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How do we learn trust and obedience? This is not an answer we want to hear. We learn trust and obedience by suffering. That is how our Master Jesus, the Messiah, learned it. That is how we learn it. It is the process God uses.

We surely wish it could be another way. This is the only way, however. This is the way of God, our Father. The is by doing what God wants. Do we believe God has our best interests at heart? Once we clear that hurdle, obedience is right around the corner.

Trust and obedience, in God’s world, are linked. We can’t trust if we don’t obey.

  • Thank God for the Holy Spirit who helps us.
  • Thank God our Master Jesus can be trusted.
  • May I be obedient to God.

In the days of his flesh, Jesus offered up prayers and supplications, with loud cries and tears, to him who was able to save him from death, and he was heard because of his reverence. Although he was a son, he learned obedience through what he suffered. And being made perfect, he became the source of eternal salvation to all who obey him, being designated by God a high priest after the order of Melchizedek. [1]

(Hebrews 5:7-10)

When the author says that the Messiah Jesus “learned obedience” and was “made perfect,” he is not suggesting that the Son had been disobedient and flawed. Rather, Jesus’ call involved walking obediently all the way to the end of a path to which the Father had appointed him. That he “learned obedience” means that the Son arrived “at a new stage of experience,” having passed through the school of suffering. Perfection refers to the Son’s having “graduated” from that school, accomplishing the mission and making it to the end of that path of passion.[2]

I have a lot to learn about obedience. I have a great teacher in Jesus the Messiah.

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Jesus “learned obedience” not in the sense that He was prone to disobedience and had to bring rebelliousness under control, but in the sense that He fully entered the human experience. As a child, He obeyed His parents; as an adult, He obeyed the Law and fulfilled all righteousness.

All His life, Jesus completely fulfilled the Father’s will. He knew what obedience was prior to His incarnation, of course, but He “learned” obedience on earth by experiencing it. In every situation, no matter how difficult, the Son was obedient to the Father:

The Sovereign Master has opened my ears; I have not been rebellious; I have not turned away. I offered my back to those who beat me

(Isaiah 50:5–6)

Jesus the Messiah was obedient to his Father’s will. Obedience was central to Jesus the Messiah’s life and thought.

Adam did not have to commit a series of sins. In one act God tested Adam, and he failed. It is termed an “offense” and an act of “disobedience.” The word offense means “trespass — crossing over the line.” God told Adam how far he could go, and Adam decided to go beyond the appointed limit.

And Yahweh commanded the man, “You are free to eat from any tree of the garden, but you must not eat from the tree of the knowledge of good and evil, for on the day you eat from it, you will certainly die.

(Gen. 2:16–17)

In contrast to “the trespass of one” is “the righteousness of one,” meaning the righteous work of the Messiah Jesus on the cross. In Romans 5:19 Paul calls it “the obedience of One”. The Messiah’s sacrifice on the cross not only made possible “justification,” but also “justification of life”.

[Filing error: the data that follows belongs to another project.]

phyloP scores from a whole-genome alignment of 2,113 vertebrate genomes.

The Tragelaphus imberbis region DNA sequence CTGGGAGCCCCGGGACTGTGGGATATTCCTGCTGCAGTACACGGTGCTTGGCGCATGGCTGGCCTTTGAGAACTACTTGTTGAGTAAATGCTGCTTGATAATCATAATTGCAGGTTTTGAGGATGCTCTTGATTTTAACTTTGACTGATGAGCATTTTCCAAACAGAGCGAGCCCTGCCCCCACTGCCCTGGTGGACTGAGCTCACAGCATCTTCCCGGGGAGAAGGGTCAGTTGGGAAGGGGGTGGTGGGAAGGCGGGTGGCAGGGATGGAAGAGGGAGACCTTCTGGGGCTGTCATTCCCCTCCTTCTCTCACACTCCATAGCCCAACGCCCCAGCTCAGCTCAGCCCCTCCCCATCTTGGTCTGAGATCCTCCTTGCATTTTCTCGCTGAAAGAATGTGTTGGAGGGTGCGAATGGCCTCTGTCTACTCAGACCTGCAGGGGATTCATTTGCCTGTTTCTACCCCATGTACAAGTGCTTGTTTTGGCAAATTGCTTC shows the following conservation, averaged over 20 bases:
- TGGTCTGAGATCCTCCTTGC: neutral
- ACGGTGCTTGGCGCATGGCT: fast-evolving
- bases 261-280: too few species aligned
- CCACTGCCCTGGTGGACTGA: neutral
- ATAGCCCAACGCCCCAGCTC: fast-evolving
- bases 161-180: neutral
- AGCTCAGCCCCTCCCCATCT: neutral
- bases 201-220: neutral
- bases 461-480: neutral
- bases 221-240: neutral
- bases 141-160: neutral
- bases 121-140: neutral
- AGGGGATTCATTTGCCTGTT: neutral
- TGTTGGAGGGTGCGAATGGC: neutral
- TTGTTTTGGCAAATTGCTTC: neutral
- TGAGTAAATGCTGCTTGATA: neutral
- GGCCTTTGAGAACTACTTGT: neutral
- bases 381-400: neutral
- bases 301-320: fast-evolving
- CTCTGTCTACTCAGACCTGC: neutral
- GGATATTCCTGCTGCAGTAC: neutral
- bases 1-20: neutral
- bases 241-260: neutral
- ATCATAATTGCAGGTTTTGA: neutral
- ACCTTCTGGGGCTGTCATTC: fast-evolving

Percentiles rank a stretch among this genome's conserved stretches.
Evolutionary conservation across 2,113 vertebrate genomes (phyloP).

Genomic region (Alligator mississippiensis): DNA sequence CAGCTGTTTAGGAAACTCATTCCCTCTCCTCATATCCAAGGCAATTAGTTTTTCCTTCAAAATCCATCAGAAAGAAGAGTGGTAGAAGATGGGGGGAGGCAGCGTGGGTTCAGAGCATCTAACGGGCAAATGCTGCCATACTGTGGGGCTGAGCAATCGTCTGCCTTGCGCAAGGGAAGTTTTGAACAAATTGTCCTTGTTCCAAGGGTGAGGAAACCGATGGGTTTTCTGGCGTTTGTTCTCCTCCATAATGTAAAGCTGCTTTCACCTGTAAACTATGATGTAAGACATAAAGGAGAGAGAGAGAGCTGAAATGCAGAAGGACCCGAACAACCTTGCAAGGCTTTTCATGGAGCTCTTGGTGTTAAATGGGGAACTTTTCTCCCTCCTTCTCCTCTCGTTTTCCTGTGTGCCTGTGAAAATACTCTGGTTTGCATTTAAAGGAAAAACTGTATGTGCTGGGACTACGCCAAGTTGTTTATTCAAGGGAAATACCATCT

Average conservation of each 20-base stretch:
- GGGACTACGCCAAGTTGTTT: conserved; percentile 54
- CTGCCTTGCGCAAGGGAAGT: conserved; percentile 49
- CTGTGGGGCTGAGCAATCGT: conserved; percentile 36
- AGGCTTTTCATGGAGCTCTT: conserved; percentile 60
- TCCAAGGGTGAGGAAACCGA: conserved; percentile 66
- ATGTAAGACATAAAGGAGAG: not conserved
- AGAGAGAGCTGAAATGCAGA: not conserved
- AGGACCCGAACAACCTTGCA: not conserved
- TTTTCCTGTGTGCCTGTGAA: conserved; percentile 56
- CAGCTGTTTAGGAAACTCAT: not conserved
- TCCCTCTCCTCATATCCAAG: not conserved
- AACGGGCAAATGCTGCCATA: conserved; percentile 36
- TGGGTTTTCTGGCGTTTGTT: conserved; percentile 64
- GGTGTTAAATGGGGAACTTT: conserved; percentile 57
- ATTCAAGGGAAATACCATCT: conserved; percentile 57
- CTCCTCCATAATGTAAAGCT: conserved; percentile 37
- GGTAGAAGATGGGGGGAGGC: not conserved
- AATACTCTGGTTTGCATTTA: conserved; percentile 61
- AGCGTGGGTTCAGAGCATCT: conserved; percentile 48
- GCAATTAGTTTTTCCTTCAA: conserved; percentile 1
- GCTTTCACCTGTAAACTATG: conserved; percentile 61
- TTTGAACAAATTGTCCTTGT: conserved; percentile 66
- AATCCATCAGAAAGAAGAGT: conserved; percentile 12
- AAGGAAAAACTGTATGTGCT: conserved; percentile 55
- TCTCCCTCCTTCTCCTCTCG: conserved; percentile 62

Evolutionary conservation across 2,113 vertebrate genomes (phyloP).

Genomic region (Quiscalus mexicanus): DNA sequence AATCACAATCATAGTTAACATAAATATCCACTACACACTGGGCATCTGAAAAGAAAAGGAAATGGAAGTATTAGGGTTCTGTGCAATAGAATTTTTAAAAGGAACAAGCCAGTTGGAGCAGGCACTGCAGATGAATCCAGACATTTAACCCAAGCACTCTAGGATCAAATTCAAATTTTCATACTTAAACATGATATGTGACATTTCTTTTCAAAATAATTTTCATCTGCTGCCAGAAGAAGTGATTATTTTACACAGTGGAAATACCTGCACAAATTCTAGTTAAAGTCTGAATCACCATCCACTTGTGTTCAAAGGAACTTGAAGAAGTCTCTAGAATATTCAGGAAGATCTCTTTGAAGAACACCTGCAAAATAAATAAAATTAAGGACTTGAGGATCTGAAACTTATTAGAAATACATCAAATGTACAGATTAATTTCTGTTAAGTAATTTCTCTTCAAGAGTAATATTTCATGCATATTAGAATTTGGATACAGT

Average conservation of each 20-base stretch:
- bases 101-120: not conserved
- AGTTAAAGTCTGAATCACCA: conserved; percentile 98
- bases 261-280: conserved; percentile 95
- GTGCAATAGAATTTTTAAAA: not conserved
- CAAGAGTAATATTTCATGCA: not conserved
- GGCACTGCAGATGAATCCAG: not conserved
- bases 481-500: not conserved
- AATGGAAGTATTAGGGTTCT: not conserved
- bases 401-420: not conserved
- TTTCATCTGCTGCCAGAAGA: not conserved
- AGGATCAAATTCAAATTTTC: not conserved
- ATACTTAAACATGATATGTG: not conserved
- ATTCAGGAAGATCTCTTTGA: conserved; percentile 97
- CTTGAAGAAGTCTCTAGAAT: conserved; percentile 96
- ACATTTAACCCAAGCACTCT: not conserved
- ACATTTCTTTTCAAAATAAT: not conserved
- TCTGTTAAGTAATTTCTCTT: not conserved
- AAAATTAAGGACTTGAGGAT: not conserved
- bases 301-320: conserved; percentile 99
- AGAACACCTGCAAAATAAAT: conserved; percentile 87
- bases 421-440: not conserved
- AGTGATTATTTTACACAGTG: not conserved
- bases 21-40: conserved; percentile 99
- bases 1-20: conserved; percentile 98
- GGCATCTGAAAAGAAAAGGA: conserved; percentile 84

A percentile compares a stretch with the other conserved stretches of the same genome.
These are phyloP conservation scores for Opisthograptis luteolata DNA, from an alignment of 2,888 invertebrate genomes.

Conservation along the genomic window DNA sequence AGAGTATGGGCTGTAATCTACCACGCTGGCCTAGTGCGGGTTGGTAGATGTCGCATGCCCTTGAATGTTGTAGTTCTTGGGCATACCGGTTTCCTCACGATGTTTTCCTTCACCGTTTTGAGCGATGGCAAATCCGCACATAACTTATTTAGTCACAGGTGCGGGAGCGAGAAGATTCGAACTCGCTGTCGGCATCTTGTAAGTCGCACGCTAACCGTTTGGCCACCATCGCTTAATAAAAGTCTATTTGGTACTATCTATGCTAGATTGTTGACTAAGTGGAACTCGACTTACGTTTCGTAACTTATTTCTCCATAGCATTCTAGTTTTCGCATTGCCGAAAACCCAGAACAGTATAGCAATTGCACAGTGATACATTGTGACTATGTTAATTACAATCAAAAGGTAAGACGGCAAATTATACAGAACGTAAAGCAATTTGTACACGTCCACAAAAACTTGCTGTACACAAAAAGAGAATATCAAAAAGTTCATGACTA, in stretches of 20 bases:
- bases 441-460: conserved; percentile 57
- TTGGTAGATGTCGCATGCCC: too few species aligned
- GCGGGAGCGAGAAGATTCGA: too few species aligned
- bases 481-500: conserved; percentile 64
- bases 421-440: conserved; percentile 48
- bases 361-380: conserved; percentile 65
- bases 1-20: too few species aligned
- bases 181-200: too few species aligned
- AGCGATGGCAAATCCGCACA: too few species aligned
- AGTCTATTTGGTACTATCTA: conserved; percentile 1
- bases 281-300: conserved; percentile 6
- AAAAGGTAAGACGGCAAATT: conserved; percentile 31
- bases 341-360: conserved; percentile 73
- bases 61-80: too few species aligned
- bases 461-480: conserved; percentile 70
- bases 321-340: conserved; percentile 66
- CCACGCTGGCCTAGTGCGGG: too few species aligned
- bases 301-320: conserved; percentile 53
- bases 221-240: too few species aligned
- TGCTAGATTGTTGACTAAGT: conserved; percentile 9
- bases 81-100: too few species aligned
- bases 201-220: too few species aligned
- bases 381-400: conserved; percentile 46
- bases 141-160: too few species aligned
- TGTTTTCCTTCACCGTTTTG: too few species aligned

Salvation and Justification is not merely a legal term that describes our position before God (“just as if I’d never sinned”); but it results in a certain kind of life. “Justification of life” in Romans 5:18 is parallel to “be made righteous” in Romans 5:19. In other words, our justification is the result of a living union with the Messiah. And this union ought to result in a new kind of life, a righteous life of obedience to God. Our union with Adam made us sinners; our union with the Messiah enables us to “reign in life.”

  • Romans 5:18–19 (NASB) —So then as through one transgression there resulted condemnation to all men, even so through one act of righteousness there resulted justification of life to all men. For as through the one man’s disobedience the many were made sinners, even so through the obedience of the One the many will be made righteous.
  • Matthew 27:40–42 —and saying, “You who are going to destroy the temple and rebuild it in three days, save Yourself! If You are the Son of God, come down from the cross.” In the same way the chief priests also, along with the scribes and elders, were mocking Him and saying, “He saved others; He cannot save Himself. He is the King of Israel; let Him now come down from the cross, and we will believe in Him.
  • Luke 24:26 — “Was it not necessary for the Messiah to suffer these things and to enter into His glory?
  • John 17:2–4 —even as You gave Him authority over all flesh, that to all whom You have given Him, He may give eternal life. “This is eternal life, that they may know You, the only true God, and Jesus the Messiah whom You have sent. I glorified You on the earth, having accomplished the work which You have given Me to do.”
  • John 17:26 —and I have made Your name known to them, and will make it known, so that the love with which You loved Me may be in them, and I in them.”
  • John 19:30 —Therefore when Jesus had received the sour wine, He said, “It is finished!” And He bowed His head and gave up His spirit.

[1] The Holy Bible: English Standard Version. (2016). (Heb 5:7–10). Wheaton, IL: Crossway Bibles.

[2] Guthrie, G. (1998). Hebrews (p. 191). Grand Rapids, MI: Zondervan Publishing House.